Is Weird the New Brilliant?

By Remy Pacini

Assistant Opinions Editor

Photo courtesy of Doug Garth Williams

Sour Patch Kids. Burger King. Starburst. Little Baby’s Ice Cream. What, besides being food products, do all of these names have in common? All of these companies have run ad campaigns that are incredibly, and I mean incredibly, weird and even creepy. Take the commercial aired by the Philadelphia-based ice cream company called Little Baby’s Ice Cream.

In its most notorious commercial, a being that appears to be a person made out of vanilla ice cream stares at the camera and scoops ice cream out of its own head and, smiling creepily, eats it. While this morbidly bizarre spectacle is unfolding, the somewhat monotone and deep-voiced narrator describes how the “Ice cream is a feeling!”

To see what I mean, I suggest following the link provided here:

Seeing this ad made me think about why a company would rely on such horrifying imagery to market their product. My best guess for this phenomenon? Because weirdness, in theory, gets attention, and, as a result, attention for this product means increased sales.

Think about it: if someone were to see the Little Baby’s Ice Cream commercial, or the incredibly bizarre ads that Starburst released to promote its “Berries & Crème” flavor, which starred a creepy looking man dancing around in a Victorian outfit, they would probably want to show someone what they just witnessed.

For your convenience, here is the aforementioned Starburst commercial:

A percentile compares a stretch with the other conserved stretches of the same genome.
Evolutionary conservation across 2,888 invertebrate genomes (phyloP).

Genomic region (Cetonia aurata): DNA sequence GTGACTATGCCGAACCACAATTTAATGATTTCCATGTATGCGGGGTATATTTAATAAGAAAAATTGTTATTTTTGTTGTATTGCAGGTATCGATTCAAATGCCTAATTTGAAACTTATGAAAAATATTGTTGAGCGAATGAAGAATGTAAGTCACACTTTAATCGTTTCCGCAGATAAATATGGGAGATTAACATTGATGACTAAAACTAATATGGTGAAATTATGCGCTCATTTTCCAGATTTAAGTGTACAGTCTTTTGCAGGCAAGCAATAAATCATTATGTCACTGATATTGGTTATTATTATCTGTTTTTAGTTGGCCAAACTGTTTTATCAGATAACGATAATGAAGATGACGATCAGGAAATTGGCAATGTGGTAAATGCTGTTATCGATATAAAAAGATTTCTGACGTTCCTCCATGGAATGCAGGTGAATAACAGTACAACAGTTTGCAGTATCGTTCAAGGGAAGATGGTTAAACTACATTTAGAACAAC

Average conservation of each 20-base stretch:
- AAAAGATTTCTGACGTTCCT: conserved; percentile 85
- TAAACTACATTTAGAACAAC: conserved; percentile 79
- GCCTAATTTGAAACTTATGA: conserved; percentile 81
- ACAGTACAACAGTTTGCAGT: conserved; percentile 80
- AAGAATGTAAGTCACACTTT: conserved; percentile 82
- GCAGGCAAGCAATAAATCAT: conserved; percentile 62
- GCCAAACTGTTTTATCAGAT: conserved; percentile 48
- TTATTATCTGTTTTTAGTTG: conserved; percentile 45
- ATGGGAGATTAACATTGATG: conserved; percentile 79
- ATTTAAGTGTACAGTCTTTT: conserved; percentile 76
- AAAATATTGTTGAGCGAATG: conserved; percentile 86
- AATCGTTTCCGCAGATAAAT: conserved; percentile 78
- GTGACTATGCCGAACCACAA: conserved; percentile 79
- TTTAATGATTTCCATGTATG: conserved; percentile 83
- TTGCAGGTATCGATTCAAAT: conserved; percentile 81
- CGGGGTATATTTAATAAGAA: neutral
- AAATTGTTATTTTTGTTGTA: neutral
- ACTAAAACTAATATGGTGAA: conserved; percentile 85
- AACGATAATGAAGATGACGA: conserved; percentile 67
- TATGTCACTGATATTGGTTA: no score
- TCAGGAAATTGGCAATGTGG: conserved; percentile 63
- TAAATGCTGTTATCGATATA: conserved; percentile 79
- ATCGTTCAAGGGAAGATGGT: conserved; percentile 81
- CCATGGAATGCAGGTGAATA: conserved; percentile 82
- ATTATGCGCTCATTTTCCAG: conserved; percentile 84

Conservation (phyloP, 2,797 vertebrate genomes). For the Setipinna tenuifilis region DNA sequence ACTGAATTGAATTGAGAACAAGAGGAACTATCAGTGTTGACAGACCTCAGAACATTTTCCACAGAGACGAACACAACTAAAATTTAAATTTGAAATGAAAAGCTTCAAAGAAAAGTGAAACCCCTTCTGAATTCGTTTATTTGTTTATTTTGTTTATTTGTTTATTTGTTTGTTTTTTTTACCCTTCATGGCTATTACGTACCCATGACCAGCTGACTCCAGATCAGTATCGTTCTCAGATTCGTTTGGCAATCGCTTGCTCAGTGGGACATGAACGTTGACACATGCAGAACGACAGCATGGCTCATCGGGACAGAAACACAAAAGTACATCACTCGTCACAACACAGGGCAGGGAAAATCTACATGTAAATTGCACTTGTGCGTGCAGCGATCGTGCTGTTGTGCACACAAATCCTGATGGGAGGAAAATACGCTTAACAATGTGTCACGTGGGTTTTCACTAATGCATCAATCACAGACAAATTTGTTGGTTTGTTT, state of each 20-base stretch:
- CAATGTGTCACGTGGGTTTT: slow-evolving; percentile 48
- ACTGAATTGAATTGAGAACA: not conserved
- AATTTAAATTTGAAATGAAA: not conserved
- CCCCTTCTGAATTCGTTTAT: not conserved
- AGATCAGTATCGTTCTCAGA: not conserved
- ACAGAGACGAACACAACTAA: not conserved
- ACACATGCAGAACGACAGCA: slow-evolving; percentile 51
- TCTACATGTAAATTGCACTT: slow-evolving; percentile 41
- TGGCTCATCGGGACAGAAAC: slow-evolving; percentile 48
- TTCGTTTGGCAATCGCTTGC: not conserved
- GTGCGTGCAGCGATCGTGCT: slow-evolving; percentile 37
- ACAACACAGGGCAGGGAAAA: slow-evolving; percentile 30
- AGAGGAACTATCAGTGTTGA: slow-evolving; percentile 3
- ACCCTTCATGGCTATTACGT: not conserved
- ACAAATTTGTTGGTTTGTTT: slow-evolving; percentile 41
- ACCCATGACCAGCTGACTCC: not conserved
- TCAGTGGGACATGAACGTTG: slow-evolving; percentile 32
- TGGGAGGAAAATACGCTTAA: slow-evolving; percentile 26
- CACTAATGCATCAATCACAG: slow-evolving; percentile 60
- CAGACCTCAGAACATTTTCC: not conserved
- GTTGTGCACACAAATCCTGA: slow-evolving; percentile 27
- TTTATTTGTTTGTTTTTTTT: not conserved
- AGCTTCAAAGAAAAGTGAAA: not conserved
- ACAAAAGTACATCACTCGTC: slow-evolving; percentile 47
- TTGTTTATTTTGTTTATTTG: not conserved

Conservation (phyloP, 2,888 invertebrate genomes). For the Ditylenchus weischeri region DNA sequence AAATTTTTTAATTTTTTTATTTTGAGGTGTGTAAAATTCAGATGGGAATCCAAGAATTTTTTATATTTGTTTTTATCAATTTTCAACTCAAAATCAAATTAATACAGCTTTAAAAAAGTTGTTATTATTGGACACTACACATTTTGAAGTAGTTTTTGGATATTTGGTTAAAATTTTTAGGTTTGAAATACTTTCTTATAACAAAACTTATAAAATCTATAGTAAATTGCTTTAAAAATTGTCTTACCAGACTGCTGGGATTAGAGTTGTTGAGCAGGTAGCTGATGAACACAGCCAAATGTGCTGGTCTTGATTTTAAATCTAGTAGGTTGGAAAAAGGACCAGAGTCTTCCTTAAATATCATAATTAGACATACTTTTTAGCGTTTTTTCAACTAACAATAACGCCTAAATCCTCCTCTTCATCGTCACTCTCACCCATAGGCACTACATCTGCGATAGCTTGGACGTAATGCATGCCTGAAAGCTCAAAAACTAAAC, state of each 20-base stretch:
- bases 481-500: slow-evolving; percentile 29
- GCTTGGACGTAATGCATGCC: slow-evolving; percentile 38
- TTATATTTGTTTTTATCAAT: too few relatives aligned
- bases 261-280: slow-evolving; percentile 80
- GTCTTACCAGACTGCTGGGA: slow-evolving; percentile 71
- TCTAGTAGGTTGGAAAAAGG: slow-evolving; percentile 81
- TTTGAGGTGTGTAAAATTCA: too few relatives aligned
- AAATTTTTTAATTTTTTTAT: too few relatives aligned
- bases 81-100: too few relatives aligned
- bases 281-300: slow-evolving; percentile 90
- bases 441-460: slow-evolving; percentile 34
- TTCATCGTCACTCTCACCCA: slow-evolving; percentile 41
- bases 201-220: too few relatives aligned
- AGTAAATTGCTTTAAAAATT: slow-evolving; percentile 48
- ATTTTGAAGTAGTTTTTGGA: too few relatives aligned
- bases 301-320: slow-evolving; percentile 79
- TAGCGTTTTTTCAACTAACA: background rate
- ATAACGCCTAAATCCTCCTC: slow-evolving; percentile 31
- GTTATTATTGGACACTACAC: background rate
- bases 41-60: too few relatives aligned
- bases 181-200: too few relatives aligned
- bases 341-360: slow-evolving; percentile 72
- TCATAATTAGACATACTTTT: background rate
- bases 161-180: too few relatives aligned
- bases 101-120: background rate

In theory, given the highly competitive and ruthless world of marketing, products and their ads need to stand out from the others in order to be noticed. Thus, this is the question that needs to be asked: is weird the new brilliant for commercials?

In my opinion, the answer would be a solid yes. As previously mentioned, due to the attention that these commercials bring to the companies and their products, these bewildering commercials are what set these products apart from their competitors. However, not only commercials fall into this way of thinking, since television shows and some movies also adhere to this rule.

Consider the hit shows “Rick & Morty” and “The Venture Brothers” for instance. What made both programs into the popular ratings powerhouses for Adult Swim that they are is just how undeniably weird both shows are. By being so weird, these shows gain audiences who spread exposure to these shows via word of mouth, thus attracting more people who want to see what all the excitement and hubbub is about.

So, is being weird the new way of being brilliant? Yes, but it all depends on the circumstances. If there is too much weirdness, the product can tank and fail miserably, as was the case with Peeps Lip Balm. Thus knowing when and how to use weirdness to its maximum potential in turn is a sign of how to be brilliant for gaining a potential consumer’s attention.